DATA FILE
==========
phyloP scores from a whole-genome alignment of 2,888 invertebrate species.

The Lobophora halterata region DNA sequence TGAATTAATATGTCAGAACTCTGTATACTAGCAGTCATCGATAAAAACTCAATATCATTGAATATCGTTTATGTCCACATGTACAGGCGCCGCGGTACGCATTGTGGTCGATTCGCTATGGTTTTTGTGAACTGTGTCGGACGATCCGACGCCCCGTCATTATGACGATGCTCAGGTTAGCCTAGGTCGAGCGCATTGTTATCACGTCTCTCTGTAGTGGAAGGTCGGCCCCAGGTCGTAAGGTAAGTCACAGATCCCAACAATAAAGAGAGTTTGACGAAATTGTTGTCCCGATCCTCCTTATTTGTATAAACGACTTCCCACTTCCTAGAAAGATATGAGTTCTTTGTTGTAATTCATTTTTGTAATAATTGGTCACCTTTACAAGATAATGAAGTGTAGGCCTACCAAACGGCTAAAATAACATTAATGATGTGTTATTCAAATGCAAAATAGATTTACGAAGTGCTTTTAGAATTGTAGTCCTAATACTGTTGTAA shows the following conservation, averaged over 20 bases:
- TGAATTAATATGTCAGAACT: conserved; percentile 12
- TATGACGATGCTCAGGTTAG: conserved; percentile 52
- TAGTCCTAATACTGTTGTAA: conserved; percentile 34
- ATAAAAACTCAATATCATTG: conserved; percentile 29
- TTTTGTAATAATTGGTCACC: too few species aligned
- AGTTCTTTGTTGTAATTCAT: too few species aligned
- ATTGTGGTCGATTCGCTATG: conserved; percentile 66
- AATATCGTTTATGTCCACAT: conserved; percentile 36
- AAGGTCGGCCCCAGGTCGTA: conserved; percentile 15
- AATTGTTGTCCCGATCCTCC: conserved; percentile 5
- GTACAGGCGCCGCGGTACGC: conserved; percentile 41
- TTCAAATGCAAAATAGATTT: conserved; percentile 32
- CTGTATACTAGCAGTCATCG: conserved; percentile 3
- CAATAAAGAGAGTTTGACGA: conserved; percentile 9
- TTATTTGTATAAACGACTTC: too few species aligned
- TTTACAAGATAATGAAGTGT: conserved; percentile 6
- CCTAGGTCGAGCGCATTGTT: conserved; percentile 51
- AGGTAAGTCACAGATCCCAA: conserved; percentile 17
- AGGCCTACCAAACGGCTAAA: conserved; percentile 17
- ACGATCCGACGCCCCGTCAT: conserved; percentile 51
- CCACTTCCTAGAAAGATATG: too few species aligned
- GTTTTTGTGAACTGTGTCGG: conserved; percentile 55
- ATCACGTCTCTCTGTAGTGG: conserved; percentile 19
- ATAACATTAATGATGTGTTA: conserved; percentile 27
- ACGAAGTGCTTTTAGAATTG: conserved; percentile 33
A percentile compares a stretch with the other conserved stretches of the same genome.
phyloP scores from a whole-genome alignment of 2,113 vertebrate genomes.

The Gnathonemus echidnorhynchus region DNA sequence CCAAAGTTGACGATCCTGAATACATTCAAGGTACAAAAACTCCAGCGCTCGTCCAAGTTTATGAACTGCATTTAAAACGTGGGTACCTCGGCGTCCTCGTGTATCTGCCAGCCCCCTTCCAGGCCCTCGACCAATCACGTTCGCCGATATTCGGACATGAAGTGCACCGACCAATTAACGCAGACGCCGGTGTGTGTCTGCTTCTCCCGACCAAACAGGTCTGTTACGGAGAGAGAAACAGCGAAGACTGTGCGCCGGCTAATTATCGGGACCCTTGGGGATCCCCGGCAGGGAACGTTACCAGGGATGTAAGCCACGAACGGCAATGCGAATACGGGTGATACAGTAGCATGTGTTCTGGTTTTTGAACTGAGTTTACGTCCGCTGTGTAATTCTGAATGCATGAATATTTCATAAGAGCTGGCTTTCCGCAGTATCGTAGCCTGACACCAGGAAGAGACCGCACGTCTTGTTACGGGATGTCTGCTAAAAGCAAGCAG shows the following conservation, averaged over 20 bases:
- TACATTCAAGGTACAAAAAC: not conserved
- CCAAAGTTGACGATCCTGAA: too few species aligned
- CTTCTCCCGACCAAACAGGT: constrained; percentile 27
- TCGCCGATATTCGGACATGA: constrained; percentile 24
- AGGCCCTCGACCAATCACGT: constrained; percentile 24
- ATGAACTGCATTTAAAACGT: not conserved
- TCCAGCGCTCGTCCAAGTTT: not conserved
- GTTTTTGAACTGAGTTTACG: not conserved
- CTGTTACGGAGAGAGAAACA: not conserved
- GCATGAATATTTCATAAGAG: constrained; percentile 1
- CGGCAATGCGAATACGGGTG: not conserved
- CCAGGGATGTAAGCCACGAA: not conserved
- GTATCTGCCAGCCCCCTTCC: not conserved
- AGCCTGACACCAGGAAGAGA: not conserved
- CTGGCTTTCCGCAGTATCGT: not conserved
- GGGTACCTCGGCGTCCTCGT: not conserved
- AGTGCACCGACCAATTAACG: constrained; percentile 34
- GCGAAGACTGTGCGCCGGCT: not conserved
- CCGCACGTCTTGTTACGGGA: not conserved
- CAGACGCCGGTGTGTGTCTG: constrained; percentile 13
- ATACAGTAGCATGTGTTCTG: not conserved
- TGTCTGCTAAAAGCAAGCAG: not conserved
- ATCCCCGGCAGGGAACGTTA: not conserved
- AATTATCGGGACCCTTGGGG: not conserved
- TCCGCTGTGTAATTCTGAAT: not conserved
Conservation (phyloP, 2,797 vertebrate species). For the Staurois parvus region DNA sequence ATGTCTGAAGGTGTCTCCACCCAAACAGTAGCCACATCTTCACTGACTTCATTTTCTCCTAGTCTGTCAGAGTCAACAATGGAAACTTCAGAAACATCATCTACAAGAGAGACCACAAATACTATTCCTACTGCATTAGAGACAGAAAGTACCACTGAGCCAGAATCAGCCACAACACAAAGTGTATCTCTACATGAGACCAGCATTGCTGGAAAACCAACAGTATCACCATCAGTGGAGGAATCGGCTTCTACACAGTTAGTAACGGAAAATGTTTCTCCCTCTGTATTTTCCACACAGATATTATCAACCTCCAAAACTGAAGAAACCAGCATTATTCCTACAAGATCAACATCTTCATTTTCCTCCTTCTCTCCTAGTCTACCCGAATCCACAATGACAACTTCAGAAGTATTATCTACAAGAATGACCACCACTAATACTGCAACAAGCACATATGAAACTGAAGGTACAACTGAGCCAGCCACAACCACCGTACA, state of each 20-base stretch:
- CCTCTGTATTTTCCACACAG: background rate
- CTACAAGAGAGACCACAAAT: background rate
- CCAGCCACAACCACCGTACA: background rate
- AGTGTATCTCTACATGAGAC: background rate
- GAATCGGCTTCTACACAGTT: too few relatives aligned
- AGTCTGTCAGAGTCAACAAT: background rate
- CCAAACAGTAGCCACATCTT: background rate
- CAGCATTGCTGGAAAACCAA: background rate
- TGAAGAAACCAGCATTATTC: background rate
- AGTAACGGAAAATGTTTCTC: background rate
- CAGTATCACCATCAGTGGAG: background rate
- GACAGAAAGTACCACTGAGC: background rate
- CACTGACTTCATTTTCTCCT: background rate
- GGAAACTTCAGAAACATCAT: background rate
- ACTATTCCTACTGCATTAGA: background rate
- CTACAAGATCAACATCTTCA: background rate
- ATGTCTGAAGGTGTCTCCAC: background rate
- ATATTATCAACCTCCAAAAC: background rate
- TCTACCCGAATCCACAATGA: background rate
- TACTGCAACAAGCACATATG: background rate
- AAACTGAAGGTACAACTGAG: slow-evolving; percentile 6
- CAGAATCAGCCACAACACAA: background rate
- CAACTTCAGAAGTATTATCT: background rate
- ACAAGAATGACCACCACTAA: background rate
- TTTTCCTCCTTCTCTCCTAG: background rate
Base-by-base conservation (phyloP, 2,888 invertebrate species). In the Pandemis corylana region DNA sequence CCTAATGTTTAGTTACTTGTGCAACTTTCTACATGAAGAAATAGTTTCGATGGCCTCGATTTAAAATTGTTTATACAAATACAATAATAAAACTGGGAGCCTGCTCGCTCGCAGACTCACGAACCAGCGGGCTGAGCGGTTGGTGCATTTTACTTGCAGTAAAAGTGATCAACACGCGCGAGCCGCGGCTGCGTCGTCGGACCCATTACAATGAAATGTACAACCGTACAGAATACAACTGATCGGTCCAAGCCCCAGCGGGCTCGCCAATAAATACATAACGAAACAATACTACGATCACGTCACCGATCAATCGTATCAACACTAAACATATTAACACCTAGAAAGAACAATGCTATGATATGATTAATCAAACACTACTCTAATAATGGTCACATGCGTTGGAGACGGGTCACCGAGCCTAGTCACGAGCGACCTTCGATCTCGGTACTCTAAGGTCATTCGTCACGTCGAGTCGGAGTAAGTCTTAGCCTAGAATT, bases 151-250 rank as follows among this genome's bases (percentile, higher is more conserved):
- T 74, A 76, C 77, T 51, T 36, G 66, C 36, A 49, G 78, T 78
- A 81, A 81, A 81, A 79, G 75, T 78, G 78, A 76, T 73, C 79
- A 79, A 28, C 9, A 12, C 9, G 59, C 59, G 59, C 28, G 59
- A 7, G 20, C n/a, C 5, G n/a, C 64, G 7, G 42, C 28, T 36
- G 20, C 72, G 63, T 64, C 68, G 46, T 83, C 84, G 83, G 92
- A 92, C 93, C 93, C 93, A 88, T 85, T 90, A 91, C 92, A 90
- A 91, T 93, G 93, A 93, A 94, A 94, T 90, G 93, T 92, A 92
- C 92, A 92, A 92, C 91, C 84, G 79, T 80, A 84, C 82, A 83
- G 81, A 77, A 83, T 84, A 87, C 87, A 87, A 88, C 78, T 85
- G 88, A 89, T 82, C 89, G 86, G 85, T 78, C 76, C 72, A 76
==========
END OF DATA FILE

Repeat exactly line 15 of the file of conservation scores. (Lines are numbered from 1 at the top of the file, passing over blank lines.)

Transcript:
- CTGTATACTAGCAGTCATCG: conserved; percentile 3